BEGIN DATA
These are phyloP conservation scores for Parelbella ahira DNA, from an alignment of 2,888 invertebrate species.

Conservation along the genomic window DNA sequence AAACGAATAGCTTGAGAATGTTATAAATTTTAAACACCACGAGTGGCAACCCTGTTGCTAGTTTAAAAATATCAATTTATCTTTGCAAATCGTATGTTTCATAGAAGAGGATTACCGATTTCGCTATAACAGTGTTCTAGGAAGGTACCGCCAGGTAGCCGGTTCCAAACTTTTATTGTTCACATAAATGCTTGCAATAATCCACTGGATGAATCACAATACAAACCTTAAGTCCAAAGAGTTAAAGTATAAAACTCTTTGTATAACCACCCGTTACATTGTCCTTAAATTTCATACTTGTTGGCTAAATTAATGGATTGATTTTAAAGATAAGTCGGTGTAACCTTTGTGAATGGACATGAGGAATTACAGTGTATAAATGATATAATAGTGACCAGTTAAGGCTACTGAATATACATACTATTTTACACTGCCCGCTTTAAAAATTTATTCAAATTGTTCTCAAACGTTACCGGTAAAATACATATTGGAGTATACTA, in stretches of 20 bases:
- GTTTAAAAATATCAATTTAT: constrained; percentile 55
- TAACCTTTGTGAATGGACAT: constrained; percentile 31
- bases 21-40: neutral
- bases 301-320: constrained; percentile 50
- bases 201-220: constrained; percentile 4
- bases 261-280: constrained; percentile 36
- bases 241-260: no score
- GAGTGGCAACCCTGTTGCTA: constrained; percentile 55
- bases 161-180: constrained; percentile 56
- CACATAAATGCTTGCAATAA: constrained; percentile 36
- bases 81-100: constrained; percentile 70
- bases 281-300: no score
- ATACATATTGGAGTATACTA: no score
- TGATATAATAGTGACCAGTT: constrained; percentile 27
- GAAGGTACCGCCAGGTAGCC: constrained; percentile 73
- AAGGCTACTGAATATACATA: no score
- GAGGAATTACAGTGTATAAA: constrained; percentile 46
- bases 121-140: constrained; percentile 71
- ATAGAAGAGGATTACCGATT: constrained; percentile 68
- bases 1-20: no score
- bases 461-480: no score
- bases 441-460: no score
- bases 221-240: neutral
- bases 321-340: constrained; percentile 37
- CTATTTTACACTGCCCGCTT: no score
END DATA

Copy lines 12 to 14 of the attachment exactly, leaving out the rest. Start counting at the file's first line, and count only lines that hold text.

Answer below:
- CACATAAATGCTTGCAATAA: constrained; percentile 36
- bases 81-100: constrained; percentile 70
- bases 281-300: no score